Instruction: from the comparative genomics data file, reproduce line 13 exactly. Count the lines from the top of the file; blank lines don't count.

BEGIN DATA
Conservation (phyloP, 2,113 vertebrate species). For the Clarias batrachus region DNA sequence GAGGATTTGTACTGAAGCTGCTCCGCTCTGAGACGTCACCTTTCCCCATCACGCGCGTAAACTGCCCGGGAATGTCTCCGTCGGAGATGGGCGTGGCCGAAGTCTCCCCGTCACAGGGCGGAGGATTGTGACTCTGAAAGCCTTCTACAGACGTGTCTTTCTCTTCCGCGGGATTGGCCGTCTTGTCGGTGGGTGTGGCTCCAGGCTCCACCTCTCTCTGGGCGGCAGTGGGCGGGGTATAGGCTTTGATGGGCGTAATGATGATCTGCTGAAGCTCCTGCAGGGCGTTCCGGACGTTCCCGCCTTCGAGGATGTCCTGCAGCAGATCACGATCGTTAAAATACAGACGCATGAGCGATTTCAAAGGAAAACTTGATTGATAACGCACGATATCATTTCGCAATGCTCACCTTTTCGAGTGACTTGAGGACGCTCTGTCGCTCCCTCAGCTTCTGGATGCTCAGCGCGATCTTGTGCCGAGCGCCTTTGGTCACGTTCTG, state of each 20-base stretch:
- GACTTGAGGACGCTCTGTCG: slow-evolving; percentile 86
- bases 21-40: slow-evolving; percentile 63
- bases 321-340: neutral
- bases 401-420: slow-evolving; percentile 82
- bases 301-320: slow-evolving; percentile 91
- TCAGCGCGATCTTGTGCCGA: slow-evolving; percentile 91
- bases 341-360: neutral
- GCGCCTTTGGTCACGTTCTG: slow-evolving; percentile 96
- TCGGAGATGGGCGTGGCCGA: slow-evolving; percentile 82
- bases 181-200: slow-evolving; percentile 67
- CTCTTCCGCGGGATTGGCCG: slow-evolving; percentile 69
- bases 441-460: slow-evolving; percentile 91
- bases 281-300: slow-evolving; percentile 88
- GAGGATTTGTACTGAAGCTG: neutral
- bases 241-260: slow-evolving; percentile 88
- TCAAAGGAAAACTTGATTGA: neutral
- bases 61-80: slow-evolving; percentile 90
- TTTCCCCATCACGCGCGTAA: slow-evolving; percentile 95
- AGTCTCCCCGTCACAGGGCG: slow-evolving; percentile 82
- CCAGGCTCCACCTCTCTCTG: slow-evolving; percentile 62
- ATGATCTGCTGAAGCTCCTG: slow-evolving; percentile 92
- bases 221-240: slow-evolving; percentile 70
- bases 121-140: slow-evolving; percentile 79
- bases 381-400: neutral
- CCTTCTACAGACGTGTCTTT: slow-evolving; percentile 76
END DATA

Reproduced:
- bases 441-460: slow-evolving; percentile 91